I Might Pass This Way Again

Just like you, my husband and I love to visit wineries. Every trip we take, business or pleasure, renders at least a couple stops to taste local wines, even if the region doesn’t produce anything strong. We are interested not only in wine, but in winemakers – what they think about, how they got started, how the run their business.

We need these unromantic, pragmatic reminders that winemaking is a business. An art, a science, a passion, a tradition…but a business. An estate must sell wine to thrive. Granted, in our American road-trip winery visits, we’ve stopped at a few places that make me doubt any money ever changes hands where their bottles are concerned. The lady in the Blue Ridge Mountains who came out of a shed with a pitchfork and a worn-out straw hat covering her eyes? She’d never think to charge for her fruit wines which had been previously opened and reclosed with a device of her own invention. Or the grandmother in Iowa who called her dining room a tasting room and sent us home with a half a case of complimentary fizzy pink demi-bottles of wine that had “gone wrong but might still be fun”…she gave us that stuff for free.

Those places just needed one shot; we’ll never have the chance to go back so who cares if the wine was yucky or the service was bad. Fine.

But there are places to which we return, year and after year after year. Places we’ve blessed with a Second Chance. These are places we can’t resist. We were there the year they released their first reserve Cabernet, or the first rosé season after they built their new patio. Wineries we’ve seen through windowpanes of November rain and UV-safe sunglasses in July heat. Wineries where they know my husband adores Pinot and thinks leopard-print skirts would make a nice uniform. Joints where we call the dogs by name. Yes sir, these places have worn out a spot on our calendar and we don’t want that to change.

And, sigh, there are places that earned a Second Chance but not a third. That once-cute place now employing tee-shirted staff that knows how to serve a soda but nothing about wine (truly frustrating). Or the establishment that installed new bathrooms way too close to the tasting room (get a load of the nose on that one). Or the place that’s never open (the website says until 6:00, it’s 5:15!). Don’t forget the oh-we-are-out-of-that, and that, and that estate (well, what DO you have?)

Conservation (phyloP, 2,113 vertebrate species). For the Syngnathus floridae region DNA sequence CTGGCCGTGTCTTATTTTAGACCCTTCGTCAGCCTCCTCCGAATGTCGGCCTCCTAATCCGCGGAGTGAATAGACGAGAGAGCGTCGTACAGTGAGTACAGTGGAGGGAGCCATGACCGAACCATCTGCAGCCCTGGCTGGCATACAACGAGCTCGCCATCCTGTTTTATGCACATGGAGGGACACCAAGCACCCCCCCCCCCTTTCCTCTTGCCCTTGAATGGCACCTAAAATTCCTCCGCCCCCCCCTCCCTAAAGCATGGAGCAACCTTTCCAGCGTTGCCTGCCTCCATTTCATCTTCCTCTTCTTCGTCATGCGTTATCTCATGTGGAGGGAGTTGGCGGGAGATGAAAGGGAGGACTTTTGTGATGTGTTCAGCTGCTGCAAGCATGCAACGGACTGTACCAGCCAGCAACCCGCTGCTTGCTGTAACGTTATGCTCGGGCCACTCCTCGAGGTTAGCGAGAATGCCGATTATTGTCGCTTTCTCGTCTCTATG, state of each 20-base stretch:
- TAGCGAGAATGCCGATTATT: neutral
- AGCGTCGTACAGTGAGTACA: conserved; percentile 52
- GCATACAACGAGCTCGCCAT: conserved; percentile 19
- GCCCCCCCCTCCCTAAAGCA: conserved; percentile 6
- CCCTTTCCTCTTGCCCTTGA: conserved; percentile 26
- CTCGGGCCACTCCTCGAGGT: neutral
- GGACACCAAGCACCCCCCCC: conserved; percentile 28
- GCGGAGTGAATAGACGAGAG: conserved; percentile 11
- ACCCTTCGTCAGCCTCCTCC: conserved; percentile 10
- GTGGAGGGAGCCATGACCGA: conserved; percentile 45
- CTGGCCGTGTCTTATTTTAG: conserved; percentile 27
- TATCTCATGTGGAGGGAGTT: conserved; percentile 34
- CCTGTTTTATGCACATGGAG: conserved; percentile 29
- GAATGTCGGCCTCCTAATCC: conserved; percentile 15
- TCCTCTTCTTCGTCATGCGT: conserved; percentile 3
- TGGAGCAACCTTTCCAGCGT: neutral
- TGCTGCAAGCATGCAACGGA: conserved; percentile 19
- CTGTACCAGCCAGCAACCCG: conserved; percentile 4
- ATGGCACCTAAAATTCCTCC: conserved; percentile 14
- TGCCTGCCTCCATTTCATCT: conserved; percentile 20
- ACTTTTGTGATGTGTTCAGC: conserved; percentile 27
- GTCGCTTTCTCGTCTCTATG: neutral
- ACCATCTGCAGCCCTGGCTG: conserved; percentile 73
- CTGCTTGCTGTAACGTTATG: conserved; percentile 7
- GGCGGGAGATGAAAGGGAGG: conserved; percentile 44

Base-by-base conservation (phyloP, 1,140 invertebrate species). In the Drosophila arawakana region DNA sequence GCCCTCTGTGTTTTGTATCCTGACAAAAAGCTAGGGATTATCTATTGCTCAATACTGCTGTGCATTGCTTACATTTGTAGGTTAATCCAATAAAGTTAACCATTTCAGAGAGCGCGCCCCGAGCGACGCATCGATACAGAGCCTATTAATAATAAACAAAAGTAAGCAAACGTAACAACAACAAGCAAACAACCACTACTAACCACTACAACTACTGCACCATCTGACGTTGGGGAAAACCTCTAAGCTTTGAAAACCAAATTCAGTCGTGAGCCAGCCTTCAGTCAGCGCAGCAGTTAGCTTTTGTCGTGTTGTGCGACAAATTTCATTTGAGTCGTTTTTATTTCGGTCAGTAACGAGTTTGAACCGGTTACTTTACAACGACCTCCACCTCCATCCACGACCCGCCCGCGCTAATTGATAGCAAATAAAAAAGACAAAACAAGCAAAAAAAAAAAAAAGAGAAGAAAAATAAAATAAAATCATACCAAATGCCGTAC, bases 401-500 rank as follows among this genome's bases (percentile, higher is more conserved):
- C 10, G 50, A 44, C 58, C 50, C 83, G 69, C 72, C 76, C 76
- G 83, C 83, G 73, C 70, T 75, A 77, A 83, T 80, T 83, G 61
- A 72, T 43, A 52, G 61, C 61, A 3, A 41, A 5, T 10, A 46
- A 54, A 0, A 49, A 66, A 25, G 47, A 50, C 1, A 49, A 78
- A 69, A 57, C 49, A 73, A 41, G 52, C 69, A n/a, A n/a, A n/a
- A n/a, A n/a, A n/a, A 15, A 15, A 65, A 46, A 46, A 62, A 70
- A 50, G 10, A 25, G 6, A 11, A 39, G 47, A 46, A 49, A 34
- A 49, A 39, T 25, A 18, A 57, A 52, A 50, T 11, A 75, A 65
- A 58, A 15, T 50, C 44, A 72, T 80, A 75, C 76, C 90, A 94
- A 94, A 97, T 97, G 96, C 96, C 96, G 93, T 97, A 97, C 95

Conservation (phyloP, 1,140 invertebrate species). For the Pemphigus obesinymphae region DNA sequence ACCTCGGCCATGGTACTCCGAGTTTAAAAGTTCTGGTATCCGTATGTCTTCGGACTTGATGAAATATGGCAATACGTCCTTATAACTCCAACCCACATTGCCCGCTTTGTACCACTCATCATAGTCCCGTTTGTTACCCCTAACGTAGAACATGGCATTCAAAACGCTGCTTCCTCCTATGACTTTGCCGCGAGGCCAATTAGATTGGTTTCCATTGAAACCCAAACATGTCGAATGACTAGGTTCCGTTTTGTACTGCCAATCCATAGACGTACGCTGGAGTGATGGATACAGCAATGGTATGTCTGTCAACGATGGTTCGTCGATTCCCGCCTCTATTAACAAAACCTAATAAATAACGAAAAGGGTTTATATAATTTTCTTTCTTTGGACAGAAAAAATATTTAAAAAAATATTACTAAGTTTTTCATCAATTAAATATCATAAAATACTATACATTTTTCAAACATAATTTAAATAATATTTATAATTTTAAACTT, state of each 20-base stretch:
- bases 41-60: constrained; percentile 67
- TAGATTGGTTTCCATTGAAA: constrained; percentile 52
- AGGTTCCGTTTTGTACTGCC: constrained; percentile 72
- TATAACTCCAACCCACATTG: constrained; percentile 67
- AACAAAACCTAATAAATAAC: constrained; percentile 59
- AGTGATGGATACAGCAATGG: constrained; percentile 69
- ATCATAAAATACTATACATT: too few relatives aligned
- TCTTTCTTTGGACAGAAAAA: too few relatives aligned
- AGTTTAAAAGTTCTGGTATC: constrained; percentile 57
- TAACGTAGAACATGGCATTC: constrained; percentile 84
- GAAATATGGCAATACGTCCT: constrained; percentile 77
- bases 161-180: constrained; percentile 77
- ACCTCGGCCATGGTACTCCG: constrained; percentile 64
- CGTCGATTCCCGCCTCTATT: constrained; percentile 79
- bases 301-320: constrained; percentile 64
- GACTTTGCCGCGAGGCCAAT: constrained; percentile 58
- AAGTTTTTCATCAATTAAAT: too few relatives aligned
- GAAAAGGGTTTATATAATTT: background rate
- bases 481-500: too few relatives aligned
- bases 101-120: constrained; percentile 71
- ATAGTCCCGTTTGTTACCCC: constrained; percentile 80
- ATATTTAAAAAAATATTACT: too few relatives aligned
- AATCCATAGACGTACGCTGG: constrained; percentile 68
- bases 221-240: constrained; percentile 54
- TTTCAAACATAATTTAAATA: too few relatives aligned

Sure, there are big houses that can’t keep out the customers with a pack of Dobermans (mostly in high-profile regions, and I’ve got the ankle scars to prove it) but most winemakers truly want to connect with those of us that drink their wine. An efficient, stylish, knowledgeable tasting environment goes the distance when it comes to what we are willing to purchase. Notice most of those places we’ve cut from the list? Did I mention their wine? Nope. It’s not that simple.

This isn’t a cautionary tale, but an observation. I’d like to think that unwelcoming practices emerge bit by bit. Some erosion in staff here, some construction delays there. Failings that can be fixed over time, no overhaul needed, are expected. Wineries deal not only in customers, but in nature and time. You can’t rush this stuff.

I’m the type of person that sees the story in every vine, the who’s-who of the barstool. Everything matters to me. There are others that base their Second Chance on price (free tastings, with glass!) or location (it’s near Disney, babe!). But I’m not like that, my husband isn’t either. Year after year, season after season we date these estates. We talk ahead of time (If the manager’s there, I’m asking for a tour. If the restaurant is closed let’s do a picnic on their patio). What happens when we get there means something to us. Yes, we’ll buy. We always do. Yes, we’ll take notes, we always do. Yes, I’ll probably write about, I always do… but none of this can happen if it’s not worth taking a Second Chance.

This piece was inspired by The Drunken Cyclist’s Monthly Wine Writing Challenge. A challenge I WON last month and therefor earned the position of theme-chooser, settling on the theme of Second Chance.

 

Pictured below are Second-Chancers all — each is located in the Monticello Wine Region of the great state of Virginia. It’s one of my favorite places to drink wine stateside. Contact information and details available here: Monticello Wine Trail.

MWWC

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5 Comments Add yours

  1. Jason says:

    second chances lead to a worldly education on the seasonality of wine and life……

    Like

  2. Mary Bailey says:

    How exciting to see VA wineries featured on your blog…such a beautiful place to drink wine, and where I really learned to enjoy it!

    Like

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